This instructable was designed for beginners in mind, but advanced users can easily adapt it to fit their needs and wants. It only uses a few common components, so you shouldn't have much trouble putting this together. It's a good waste of 5 minutes with a satisfying result (at least in my experience), and everything is ready for you to adapt and customize. It's super cheap and super simple, requires NO breadboarding, and is a good follow-up to blinking and fading an LED. If you're a beginner who's tired of just using one LED on the Arduino, look here! If you're not yet the owner of a breadboard, stay tuned! If you're still reading this, then stop looking at this infomercial and get on with the project!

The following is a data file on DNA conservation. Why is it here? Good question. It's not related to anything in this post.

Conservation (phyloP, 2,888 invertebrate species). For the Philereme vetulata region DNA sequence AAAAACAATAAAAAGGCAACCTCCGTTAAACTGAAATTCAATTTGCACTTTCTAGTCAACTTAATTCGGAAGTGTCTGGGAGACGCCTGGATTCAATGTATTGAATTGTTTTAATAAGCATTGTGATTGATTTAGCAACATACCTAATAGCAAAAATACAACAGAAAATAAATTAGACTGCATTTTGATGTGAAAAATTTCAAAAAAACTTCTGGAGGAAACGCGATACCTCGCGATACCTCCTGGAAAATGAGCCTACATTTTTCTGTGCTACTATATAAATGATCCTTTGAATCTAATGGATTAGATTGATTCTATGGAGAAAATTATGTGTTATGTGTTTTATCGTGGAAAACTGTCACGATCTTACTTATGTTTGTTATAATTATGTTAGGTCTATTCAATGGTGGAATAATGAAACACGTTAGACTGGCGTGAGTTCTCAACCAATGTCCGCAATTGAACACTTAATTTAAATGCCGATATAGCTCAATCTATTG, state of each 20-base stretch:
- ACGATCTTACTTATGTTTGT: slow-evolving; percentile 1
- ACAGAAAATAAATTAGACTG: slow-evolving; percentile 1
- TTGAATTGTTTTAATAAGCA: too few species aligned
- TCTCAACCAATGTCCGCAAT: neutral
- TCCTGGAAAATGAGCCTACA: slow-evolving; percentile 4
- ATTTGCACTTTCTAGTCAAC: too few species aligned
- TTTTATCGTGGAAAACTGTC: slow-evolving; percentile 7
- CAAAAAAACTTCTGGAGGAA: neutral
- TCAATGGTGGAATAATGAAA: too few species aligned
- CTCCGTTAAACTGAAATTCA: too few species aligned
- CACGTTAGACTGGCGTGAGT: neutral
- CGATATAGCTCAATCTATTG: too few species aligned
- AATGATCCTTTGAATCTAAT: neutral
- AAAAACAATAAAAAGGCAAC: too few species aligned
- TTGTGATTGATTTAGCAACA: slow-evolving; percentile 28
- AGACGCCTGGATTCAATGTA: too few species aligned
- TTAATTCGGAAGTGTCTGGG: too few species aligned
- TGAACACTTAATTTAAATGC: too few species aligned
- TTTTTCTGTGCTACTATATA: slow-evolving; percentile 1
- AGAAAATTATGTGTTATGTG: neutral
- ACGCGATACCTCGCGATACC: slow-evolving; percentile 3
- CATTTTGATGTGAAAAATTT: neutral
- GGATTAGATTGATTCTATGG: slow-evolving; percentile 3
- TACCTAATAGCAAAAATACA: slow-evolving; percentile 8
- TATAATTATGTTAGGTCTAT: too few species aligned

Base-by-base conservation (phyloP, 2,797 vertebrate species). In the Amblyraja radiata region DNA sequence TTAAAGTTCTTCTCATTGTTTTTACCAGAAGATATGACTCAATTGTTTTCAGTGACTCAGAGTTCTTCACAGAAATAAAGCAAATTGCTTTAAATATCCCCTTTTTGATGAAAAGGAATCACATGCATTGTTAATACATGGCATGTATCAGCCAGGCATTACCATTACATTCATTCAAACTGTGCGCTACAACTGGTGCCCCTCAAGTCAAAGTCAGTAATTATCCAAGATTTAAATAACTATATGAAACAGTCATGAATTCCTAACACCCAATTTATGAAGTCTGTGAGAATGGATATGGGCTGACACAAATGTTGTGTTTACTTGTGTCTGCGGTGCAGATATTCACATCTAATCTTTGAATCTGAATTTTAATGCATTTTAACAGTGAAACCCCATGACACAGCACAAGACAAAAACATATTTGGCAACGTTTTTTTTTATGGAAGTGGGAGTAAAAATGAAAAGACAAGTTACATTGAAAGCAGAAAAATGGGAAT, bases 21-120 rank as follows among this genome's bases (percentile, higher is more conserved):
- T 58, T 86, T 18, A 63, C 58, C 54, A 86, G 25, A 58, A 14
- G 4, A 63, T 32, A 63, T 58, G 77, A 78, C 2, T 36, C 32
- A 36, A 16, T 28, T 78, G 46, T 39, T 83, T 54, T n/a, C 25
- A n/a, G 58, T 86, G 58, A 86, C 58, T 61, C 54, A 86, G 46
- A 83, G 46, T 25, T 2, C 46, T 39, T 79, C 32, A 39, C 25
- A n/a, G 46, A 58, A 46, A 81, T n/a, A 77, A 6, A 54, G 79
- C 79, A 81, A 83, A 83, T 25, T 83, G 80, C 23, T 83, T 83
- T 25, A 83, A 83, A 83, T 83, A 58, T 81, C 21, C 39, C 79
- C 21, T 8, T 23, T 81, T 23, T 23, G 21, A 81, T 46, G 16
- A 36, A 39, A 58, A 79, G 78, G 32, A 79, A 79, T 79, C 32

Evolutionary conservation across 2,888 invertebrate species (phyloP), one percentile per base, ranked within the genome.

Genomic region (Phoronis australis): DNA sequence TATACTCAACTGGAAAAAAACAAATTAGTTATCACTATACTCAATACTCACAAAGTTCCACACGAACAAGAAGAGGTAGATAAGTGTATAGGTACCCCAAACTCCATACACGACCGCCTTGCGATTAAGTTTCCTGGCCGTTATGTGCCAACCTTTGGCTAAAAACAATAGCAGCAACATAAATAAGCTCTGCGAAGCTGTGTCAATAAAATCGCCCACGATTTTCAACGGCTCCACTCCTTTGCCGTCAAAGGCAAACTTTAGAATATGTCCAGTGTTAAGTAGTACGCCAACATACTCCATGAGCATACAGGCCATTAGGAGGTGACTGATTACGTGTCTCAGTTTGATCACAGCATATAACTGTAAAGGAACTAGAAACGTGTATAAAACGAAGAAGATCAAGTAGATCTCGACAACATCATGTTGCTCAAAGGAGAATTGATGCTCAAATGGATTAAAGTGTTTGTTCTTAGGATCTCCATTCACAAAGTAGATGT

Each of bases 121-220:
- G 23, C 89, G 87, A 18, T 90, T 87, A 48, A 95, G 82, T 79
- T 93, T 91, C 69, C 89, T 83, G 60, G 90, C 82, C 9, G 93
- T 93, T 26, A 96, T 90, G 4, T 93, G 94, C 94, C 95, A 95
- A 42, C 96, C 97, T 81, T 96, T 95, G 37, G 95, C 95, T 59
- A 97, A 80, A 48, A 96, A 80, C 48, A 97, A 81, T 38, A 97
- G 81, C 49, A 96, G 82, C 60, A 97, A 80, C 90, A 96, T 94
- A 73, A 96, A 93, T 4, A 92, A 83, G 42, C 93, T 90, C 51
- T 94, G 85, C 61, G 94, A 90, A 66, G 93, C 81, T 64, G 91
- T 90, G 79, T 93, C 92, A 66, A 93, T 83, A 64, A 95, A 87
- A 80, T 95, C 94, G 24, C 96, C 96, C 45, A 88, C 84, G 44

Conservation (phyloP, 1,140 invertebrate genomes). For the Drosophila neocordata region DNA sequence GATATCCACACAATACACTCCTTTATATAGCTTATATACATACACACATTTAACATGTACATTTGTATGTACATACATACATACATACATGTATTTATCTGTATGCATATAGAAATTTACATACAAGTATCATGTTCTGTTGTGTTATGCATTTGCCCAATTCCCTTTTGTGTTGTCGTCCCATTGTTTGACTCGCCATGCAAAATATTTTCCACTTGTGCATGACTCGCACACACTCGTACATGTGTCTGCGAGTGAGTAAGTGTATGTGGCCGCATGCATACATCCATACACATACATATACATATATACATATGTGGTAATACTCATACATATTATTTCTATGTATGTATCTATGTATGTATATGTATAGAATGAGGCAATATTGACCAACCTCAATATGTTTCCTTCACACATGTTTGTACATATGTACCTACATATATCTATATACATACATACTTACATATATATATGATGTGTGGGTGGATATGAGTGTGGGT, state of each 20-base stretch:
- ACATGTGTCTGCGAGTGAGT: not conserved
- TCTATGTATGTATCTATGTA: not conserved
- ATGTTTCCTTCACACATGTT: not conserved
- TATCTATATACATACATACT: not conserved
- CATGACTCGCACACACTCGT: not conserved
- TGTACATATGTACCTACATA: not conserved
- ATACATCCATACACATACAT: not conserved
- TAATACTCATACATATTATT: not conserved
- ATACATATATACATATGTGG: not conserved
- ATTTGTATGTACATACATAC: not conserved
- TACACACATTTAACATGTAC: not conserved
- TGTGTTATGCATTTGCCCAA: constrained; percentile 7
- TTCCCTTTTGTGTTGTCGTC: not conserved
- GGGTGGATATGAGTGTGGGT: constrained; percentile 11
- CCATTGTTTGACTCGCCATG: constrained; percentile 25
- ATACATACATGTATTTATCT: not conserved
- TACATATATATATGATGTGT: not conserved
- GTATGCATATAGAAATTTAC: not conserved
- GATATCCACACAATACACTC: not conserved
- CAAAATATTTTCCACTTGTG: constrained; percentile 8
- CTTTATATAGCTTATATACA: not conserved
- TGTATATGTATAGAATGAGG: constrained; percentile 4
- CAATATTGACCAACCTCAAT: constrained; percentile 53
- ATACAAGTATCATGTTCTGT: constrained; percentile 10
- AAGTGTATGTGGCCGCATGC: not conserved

Step 1: Gather your materials.
There aren't a lot of them, but all of them are needed! You'll need:
-Some LEDs (I suggest starting with 7, but you can use 14 if you want to!)
-An insulated wire about as long as the Arduino.
At minimum, the wire can be 1 1/2in (or 4cm, for those readers that like the metric system. Go metric!). As proof that it will work, you can insert the wire into the GND pin next to the AREF pin. If the wire can reach Digital I/O pin 0 without much trouble, you're good to go.
Don't worry about the LED's forward voltage, because you'll only be using them in short bursts that won't be enough to fry them. My LEDs were each at around 3FV, or 3 forward volts. This is the common amount for most LEDs. If you do decide to use LEDs with a smaller forward voltage, beware. Also, if you adapt the program sampled here and change the delay speed, you might fry your pretty lights! Be careful! If you DO plan to leave an LED on for a prolonged period of time, a 100ohm resistor connected to it should do the trick.